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How a dressing room disaster changed my perspective

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This dress looks terrible.

That’s what I thought as I stared at myself inside a mall dressing room. It’s nothing I’d normally go for: big floral print, a kind of velvety fabric, a little bare across the shoulders. I’ve had four kids over the past nine years; black is my best friend and less is not usually more, you know?

I don’t even wear dresses that often, to be perfectly honest. My standard mom uniform looks more like jeans and t-shirts—with a sweatshirt when the weather begins to change. Maybe something bordering a blouse if a fancy-ish occasion arises.

But my husband and I are going to a banquet tonight, and I got a wild hair that I should have something a little more grown up and less dust-covered-from-the-corner-of-my-closet to wear.

So we went shopping. The whole circus. Four kids and the husband, casually browsing through mall boutiques while younger, trendier sales associates looked on in slight wariness at my kids playing contentedly with slime.

I let my family pick out dresses for me to try on. There was the mustard yellow number my son chose. The form-fitting (ie: too tight) eggplant one my daughter loved. The slightly bohemian bell sleeve floaty thing my other daughter preferred.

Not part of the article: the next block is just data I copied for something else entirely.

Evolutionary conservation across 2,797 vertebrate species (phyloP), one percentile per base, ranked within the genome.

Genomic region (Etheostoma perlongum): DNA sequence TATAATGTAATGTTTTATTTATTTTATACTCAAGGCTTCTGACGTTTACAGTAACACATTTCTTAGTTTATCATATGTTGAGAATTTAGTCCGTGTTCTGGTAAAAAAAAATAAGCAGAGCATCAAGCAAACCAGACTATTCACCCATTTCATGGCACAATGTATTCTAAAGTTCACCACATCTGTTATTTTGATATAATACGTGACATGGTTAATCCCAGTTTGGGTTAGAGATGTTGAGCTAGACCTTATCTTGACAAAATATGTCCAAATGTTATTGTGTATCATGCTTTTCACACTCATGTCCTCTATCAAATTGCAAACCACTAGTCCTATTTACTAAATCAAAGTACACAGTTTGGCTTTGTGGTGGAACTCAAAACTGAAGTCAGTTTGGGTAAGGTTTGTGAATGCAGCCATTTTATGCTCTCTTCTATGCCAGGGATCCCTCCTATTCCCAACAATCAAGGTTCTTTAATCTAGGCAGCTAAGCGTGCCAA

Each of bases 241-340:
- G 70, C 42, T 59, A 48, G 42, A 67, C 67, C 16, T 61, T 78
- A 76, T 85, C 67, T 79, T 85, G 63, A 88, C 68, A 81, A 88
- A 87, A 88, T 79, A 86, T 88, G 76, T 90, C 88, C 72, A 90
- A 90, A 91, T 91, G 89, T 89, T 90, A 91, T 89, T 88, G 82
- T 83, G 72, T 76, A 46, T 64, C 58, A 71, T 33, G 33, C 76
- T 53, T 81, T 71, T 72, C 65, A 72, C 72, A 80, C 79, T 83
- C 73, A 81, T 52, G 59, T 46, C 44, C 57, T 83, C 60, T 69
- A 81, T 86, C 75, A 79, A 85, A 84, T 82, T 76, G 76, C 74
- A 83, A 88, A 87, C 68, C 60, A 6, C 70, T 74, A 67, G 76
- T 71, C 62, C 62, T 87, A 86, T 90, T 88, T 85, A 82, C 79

Then there was this one.

My husband spotted it on a mannequin and told me that was his pick. I rolled my eyes, but humored him because I was humoring everyone that afternoon.

When I put it on, I thought, “Nope.” But I opened the curtain anyway.

He smiled. “That one.”

“You don't think it makes my arms look bad?” I fretted. Four babies, remember? There’s not a lot of time for workouts that involve something other than hoisting a baby on my hip while fixing grilled cheese with my free hand.

“That one,” he repeated firmly, his smile reaching his eyes.

I bought it. And I’m going to wear it. And I’m going to own it, arms and all.

Is my post-baby body perfect? No way. But it’s the only one I’ve got. It’s the one my husband still loves, the one my kids find comfort snuggling up to at bedtime, the one worth dressing up in something other than jeans and a tired old t-shirt every now and then.

It’s the one I should quit looking at in the mirror and immediately criticizing, the one I should start seeing through their eyes instead.

Because what they see? It's not terrible at all.

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